My last post was about minor settlements, which are settlements on behalf of a minor person (often a suit brought by their parents) which must be approved by a court. Some of the most common cases we see that involve injured children are car accidents and dog-related injuries.
Most adults can appreciate the danger of an unfamiliar animal. Children often do not, and often rush to pet a dog that appears friendly, even if that animal is quite a bit bigger than them. Because of their physical size, children can be easily bowled over or bitten by larger dogs, resulting in sometimes serious injury requiring reconstructive surgery, skin grafts, and counseling to correct the mental and physical scarring that results. Even minor bites from unfamiliar dogs can result in expensive medical bills if treatment is required to prevent a rabies infection.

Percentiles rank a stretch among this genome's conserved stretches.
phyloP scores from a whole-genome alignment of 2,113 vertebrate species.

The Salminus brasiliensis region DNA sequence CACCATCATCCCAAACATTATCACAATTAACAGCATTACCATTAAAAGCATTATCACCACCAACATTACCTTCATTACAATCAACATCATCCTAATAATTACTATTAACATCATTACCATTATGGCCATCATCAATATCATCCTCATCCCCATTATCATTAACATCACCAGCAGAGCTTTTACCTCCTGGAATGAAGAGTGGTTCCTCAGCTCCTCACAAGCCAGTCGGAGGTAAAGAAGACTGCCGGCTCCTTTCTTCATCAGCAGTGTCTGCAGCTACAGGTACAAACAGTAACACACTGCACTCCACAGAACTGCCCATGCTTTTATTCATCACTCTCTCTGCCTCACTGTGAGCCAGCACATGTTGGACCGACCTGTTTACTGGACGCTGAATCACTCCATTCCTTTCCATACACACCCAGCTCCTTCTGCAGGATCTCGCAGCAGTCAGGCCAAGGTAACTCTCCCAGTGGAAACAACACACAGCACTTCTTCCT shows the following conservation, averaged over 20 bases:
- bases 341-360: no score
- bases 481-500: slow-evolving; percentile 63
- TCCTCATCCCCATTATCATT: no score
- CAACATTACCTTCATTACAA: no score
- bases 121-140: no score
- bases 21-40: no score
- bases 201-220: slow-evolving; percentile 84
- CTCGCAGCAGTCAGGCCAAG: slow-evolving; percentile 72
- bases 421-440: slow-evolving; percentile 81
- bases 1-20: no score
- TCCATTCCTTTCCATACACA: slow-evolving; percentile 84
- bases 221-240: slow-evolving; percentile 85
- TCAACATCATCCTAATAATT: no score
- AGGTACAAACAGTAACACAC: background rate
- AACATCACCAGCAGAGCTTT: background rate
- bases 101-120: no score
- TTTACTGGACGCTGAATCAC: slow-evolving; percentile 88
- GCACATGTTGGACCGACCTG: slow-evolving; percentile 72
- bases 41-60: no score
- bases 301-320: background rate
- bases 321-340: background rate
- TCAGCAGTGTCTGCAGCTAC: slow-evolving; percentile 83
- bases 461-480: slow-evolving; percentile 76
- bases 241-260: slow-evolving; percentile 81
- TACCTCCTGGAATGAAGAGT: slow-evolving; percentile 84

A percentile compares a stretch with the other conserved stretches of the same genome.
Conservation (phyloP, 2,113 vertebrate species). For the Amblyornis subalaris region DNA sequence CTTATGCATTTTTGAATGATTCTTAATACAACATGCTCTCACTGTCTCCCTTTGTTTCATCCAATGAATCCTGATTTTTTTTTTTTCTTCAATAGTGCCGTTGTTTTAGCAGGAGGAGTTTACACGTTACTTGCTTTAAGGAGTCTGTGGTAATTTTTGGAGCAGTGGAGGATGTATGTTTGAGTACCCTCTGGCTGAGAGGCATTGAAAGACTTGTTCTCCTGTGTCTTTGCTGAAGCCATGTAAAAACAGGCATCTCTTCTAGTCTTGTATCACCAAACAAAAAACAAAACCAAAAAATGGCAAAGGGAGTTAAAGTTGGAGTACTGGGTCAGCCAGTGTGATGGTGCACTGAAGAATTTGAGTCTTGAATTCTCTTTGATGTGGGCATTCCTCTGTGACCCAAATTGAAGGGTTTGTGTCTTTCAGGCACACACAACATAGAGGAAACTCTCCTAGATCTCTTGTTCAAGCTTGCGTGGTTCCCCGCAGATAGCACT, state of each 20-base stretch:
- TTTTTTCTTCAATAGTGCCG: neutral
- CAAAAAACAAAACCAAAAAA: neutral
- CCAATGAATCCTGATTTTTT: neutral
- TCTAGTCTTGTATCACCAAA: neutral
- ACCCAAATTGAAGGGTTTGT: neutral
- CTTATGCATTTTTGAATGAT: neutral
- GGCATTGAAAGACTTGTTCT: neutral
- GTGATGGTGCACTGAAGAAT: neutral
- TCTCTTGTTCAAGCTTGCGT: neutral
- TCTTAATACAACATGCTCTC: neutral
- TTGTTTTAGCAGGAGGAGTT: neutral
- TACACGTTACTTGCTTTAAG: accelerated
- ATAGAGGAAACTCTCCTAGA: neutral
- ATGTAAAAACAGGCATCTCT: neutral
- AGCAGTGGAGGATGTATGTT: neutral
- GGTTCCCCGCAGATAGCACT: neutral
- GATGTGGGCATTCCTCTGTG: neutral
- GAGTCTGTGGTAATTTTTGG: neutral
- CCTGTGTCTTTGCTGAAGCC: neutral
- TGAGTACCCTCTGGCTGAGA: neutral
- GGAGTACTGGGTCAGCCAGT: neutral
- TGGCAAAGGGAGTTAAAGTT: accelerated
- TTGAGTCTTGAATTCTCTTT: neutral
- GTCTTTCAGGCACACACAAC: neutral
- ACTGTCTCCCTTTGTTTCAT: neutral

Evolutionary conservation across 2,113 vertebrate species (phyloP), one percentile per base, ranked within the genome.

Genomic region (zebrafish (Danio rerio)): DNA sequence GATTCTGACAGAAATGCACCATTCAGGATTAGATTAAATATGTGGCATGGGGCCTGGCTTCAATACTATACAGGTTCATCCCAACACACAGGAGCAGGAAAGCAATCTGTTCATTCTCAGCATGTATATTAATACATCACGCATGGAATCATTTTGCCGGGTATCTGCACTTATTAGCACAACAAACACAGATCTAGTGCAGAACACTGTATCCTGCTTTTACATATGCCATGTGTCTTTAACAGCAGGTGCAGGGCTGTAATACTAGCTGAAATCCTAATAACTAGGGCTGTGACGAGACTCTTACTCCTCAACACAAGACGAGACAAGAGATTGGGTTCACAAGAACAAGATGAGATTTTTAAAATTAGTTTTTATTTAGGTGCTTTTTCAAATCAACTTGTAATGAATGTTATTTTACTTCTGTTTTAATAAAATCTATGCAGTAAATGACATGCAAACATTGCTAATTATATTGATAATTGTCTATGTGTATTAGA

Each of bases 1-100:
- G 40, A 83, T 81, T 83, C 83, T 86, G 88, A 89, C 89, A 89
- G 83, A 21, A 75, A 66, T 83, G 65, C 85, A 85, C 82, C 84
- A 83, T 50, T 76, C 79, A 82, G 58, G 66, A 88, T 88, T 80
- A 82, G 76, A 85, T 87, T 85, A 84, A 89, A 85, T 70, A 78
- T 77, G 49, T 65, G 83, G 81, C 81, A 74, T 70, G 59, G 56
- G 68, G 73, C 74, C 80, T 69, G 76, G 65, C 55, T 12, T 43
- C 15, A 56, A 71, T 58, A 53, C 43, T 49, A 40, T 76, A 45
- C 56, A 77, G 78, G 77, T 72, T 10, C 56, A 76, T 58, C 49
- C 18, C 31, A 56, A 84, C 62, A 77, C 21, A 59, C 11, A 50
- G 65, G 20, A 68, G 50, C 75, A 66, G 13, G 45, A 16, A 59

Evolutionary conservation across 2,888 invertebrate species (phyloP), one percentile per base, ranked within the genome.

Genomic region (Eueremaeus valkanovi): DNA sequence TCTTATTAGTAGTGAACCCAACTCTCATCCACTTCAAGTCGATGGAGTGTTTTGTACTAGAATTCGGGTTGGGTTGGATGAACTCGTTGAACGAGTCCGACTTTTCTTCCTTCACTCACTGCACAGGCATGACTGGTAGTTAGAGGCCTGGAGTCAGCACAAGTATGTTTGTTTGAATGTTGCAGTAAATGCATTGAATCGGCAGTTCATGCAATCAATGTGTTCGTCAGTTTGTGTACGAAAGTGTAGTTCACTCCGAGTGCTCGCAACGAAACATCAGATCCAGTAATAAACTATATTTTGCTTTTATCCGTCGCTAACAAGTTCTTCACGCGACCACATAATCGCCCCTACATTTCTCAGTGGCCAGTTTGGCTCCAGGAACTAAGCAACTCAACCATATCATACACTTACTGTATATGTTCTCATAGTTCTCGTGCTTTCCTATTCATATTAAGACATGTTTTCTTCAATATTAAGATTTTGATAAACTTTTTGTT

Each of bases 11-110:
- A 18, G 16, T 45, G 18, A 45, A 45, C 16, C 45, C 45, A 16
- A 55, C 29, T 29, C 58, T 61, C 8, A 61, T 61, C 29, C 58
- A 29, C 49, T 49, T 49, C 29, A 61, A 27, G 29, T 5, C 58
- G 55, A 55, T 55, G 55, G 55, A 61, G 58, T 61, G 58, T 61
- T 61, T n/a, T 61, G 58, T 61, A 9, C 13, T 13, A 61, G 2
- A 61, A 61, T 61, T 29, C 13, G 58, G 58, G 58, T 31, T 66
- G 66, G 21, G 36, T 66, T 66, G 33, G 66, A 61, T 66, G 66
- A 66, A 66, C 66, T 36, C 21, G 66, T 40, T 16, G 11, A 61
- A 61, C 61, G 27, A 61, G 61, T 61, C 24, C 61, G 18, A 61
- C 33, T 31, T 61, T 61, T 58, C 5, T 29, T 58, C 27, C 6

In Minnesota, dog owners are “strictly liable” if their dog injures any person so long as the injured person is where the person may lawfully be, and the dog is not provoked. Most people only consider legal action when they are bitten by a strange animal. However, the statute empowers injured persons to recover for damages even for conduct that would not be considered a vicious attack, for example, where a person is knocked over by an overly-active dog. Owners’ defenses are generally limited to situations where the injured party has trespassed in order to gain access to the dog (for example, where the injured person has come onto the owner’s property without permission when they encountered the dog), or when the injured party has provoked the dog, causing it to attack.
No matter your legal issue, it is often important to get an attorney involved as soon as possible to avoid losing your ability to be compensated for your injuries. At Swenson Lervick, our experienced attorneys can guide you through settlement negotiations with insurance companies and medical providers, and ultimately help you to file suit against the dog owner if necessary to make you whole again.